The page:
Power is supplied to the analog section, multilevel storage array, and digital section from separate VCC and VSS supply pins. In that regard, care is taken to minimize noise coupling between the analog-and digital sections, not only from the power supplies, but also from the other signals, by way of the block diagram level design, circuit design, physical layout and pin outs, and board level designs utilizing the device. The voltage inputs (VCCA, VCCD1, and VCCD2) and ground inputs (VSSA, VSSD1, and VSSD2) are connected to a power conditioning circuit 248, which supplies regulated power to the circuits within the system 130. In a preferred embodiment, the voltage inputs VCCA and VCCD1–VCCD2 are +3 volts.

To minimize noise, the analog and digital circuits in the system 130 utilize separate power busses. The voltage inputs VCCA and VCCD–VCCD2 supply the analog and digital circuits, respectively. To further minimize noise, the voltage inputs VCCD1 and VCCD2 power separate circuit, where one of the inputs (e.g., VCCD1) powers circuits that generate more noise (e.g., a charge pump circuit), while the other of the inputs (e.g., VCCD2) powers circuits that generate less noise. The ground inputs VSSA (three pins) and VSSD1–VSSD2, which are connected to the analog and digital circuits, respectively, are connected through a low-impedance path to power supply ground.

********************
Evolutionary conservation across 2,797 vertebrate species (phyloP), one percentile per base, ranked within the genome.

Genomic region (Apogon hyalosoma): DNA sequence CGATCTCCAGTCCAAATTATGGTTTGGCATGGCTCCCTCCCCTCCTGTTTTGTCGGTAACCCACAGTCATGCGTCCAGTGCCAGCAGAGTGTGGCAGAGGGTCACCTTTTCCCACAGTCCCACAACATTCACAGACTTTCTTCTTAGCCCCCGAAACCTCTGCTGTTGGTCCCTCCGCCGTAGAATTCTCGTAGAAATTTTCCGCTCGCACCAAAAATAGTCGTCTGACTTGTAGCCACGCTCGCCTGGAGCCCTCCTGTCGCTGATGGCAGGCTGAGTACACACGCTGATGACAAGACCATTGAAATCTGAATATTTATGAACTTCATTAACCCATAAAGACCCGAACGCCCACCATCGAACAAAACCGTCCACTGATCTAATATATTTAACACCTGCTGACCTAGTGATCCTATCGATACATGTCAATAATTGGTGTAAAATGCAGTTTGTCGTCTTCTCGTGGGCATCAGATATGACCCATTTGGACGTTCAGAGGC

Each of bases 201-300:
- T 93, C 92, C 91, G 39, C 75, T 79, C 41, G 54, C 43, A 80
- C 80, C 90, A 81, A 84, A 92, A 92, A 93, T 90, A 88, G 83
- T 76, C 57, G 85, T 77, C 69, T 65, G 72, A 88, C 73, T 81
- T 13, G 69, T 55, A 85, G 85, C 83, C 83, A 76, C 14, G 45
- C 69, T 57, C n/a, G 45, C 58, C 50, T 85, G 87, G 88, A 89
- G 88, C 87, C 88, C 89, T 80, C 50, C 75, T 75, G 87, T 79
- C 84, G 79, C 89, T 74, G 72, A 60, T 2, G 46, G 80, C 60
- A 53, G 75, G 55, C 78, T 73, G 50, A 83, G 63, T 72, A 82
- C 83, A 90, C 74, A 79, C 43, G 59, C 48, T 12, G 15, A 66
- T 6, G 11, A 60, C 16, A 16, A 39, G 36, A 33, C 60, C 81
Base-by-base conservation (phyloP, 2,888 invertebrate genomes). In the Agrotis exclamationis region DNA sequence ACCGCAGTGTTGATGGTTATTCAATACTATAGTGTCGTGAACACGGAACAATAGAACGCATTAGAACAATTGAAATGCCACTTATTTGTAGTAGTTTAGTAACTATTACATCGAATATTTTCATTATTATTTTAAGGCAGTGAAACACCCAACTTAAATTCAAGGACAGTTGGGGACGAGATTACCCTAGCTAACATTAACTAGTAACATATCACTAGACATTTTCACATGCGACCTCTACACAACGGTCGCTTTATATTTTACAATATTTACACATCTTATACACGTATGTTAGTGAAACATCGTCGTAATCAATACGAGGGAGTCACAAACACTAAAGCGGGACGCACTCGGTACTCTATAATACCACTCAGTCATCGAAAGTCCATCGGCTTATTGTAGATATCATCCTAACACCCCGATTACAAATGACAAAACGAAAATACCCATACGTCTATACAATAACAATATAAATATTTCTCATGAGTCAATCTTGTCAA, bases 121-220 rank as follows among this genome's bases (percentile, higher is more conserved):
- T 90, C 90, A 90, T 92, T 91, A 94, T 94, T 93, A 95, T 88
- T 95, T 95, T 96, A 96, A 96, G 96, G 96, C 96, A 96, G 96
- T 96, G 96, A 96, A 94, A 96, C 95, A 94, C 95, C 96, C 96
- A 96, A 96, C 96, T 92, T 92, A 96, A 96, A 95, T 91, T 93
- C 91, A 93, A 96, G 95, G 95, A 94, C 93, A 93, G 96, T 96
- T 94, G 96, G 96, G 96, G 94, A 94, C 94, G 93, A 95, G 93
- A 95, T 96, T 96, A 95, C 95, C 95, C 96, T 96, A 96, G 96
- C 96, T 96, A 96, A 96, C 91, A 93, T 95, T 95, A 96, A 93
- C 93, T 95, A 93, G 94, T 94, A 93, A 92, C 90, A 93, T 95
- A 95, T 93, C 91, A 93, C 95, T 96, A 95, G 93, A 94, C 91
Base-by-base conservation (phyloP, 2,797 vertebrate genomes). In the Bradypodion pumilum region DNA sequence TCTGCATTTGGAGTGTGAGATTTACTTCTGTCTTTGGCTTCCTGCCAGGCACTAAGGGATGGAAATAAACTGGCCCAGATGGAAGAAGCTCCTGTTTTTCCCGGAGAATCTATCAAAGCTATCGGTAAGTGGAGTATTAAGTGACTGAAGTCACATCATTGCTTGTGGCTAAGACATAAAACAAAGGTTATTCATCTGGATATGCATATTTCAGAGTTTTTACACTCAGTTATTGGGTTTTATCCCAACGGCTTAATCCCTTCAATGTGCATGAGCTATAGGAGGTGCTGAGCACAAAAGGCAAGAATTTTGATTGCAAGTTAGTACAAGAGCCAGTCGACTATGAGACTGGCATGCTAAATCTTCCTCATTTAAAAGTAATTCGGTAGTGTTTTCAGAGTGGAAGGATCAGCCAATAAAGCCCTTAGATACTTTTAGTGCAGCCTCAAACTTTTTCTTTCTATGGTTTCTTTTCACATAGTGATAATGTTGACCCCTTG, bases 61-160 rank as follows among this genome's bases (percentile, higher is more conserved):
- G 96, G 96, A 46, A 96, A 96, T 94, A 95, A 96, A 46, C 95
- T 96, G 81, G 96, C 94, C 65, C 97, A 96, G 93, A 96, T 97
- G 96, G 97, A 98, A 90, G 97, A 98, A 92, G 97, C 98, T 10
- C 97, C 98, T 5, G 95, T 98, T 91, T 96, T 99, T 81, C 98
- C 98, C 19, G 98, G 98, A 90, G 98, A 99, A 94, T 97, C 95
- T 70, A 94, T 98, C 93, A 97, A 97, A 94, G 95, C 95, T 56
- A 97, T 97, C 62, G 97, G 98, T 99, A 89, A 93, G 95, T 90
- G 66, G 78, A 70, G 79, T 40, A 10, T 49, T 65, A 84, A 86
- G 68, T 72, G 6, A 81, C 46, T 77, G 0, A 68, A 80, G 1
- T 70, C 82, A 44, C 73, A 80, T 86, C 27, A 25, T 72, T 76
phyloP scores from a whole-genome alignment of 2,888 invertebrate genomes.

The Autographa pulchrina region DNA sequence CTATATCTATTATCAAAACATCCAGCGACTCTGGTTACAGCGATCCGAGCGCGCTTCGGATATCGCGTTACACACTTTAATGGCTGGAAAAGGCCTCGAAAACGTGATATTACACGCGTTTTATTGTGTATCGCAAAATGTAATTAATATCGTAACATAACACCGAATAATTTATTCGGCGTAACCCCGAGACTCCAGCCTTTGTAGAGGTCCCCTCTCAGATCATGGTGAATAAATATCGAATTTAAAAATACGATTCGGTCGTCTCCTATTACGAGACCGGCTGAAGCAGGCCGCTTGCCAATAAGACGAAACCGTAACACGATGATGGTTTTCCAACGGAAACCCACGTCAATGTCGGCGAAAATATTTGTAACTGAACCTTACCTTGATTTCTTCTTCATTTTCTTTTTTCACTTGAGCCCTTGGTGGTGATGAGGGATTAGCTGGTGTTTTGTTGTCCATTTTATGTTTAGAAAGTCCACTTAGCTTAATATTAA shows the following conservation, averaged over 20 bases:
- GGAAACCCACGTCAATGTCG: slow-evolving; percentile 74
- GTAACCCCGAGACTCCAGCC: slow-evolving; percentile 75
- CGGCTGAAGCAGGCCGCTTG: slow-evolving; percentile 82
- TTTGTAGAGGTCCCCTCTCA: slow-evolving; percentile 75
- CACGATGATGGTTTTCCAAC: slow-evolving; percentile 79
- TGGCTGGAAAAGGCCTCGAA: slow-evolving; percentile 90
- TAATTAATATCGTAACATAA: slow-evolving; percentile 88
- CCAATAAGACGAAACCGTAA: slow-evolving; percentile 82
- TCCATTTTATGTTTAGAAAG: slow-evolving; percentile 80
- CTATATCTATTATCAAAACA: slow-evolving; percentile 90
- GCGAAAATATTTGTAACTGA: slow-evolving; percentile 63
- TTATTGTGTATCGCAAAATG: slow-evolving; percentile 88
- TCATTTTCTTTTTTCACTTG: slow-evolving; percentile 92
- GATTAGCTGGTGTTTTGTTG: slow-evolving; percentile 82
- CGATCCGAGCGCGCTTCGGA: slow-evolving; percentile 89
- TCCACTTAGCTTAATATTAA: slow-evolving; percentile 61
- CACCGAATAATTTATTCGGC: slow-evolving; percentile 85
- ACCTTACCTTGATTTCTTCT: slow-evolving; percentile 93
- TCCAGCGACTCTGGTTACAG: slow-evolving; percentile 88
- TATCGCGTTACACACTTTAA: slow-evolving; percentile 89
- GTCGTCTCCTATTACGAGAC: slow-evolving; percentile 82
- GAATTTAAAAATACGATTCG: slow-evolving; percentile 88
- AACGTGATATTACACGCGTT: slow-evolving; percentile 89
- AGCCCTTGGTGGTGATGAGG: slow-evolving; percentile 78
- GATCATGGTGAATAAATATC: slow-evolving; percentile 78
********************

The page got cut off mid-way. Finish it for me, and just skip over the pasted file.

The system 130 includes a serial peripheral interface (“SPI”) 250 that controls the circuits contained within the system 130. The system 130 is configured to operate as a peripheral slave device, with a microcontroller (see, e.g., microcontroller 140 of FIG. 2) controlling the system through the SPI 250. Read/Write access to all the internal circuits of the system 130 is provided by way of the SPI 250.